One of the benefits of living in the country is the wonderful, clean water from our own well. To keep the well from freezing during the winter months, it is housed in a small building next to the main house.
One day I walked out to the well house to get some tools and got quite a shock…someone had ran into the building and knocked it off its foundation.
At first, I thought someone had merely “tapped” the building and simply busted in the wall near the door… but as I dug into the problem this Monday, I quickly discovered how hard it must have been hit.
In a nut shell, the entire south wall was moved 4.5 inches west – busting loose the concrete bolts used to mount the west wall onto the foundation. Continue reading Repairing the Wellhouse
Another item we learned to freeze this Summer was beans – green beans.
The process is pretty standard – wash and snap the beans, set the water to boil….
After you blanch them, let them dry and then package them up into bags for the frezzer.
Ah, corn. Good old sweet corn – and bees.
Yelp – bees.
It is amazing thing, but without bees you can not have a garden – or, actually, you can have a garden, but you wont be harvesting a lot….
Luckly for us we have lots of bees in our garden – meaning that we have lots of corn to harvest…
This of course, brings it own set of problems – namely the fact that two people can not eat that much corn… [@more@]
So we decided to blanch and freeze a buch of ears.
Start by shucking the corn – unless you want to eat frozzen corn husks… Once the water is boiling, put the corn ears into the water and let boil for about 10 minutes (depending on the diameter of the corn ears).
After the 10 minutes, dunk in ice cold water for 10 minutes and then dry.
Wrap in alumninum foil and then place inside a frezzer bag. Place in freezer for a few months and then enjoy wonderful home grown corn in the middle of the winter.
I love dill pickles – so when our garden started producing tons of cucumbers, we decided to learn how to pickle pickles.
Start by washing and cleaning your cucumbers…
Chop them up – either in slices or spears. We choose to use a pickle spice package from the store as we didn't want to mess with figuring out the mixture.[@more@]
Heat up the brime mixture (ie. water, vinegar and spices) while bring a pot of water to a boil.
Fill your jars with cucumbers…
Top off with the brime, screw on the lid and place in the boiling water. Let boil for a few minutes and then take them out.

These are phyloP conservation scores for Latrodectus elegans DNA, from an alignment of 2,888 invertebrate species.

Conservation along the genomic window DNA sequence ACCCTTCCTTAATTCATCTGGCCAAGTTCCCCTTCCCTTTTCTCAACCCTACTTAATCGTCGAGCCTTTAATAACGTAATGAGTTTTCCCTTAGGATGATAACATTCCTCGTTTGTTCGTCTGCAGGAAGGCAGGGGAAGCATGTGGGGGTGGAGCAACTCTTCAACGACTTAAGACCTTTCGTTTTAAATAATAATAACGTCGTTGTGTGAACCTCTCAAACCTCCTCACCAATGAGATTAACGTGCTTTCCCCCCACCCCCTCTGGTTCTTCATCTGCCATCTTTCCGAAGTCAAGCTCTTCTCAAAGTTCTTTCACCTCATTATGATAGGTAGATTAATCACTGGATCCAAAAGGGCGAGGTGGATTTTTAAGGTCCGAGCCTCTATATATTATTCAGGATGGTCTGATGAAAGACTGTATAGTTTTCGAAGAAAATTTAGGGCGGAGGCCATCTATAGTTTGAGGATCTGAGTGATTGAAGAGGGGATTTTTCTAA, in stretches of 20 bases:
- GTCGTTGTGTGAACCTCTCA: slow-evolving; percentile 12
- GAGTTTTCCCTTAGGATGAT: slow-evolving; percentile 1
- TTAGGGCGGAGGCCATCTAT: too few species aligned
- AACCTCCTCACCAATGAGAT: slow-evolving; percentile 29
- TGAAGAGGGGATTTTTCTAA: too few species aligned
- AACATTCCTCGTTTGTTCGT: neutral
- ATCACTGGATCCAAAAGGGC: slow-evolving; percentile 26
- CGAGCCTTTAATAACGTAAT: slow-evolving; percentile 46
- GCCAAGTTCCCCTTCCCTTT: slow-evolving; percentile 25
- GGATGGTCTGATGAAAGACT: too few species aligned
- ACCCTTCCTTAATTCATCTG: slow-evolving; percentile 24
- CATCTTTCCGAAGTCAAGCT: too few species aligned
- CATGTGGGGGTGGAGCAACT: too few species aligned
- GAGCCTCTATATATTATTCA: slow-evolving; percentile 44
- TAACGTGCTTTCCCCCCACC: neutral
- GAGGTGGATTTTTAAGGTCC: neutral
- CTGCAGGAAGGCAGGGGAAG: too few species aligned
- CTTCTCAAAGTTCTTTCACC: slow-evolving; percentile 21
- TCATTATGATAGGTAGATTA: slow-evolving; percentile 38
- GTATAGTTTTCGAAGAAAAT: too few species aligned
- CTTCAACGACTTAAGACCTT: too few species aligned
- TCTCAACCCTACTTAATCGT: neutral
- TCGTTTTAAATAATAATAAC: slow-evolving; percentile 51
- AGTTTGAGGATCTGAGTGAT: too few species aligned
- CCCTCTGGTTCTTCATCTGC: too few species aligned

Let them sit for 12 hours to cool (don't they look good?)
And boy – do they taste good!
Note that this burger is made with neighor raised organic beef, garden fresh beans, corn, tomatoes and of course our famous pickles.
Remember those peas we pick? Well, we decided to postpone the enjoyment of our taste buds for a few months – saving them for the cold winter months instead of gorging ourselves with peas today.
This is where blanching comes into play. Speaking of blanching – who ever thought of such a word? Ever time I say the word I think of the banshee in Darby O'Gill and the Little People…. ok… so I'm a tad strange…
Anyway, so in order to keep the peas we harvested this weekend, we boiled them in a pot of hot water for two minutes – then immediately dunked them into ice cold water for another two minutes. [@more@]
This process – called blanching – is supposed to allow the peas to be frozen while keeping all the healthy vitamins and nutrients.
While the process seems straight forward, it was actually a tad scary as our cook warned us against under cooking the peas in the boiling water, over cooling them in the cold water and everything else…. sigh….
We took the "a-few-seconds-here-or-there-shouldn't-kill" approach. Hopefully we will still be around next Spring after enjoying our peas all winter.
After the blanching process, we sealed the peas into four quart size zip-lock freezer bags and stuck them into our deep freezer. We will continue to add to this stock pile over the summer so that we will have plenty of home grown vegies this winter.
This past weekend was a joyful occasion as we were able to harvest the first fruits of our garden.
You know, when you think about it, gardens are pretty amazing. You dig up a piece of dirt, throw in some tiny dry seeds – add water and the next thing you know you’re standing the middle of a vegetable aisle!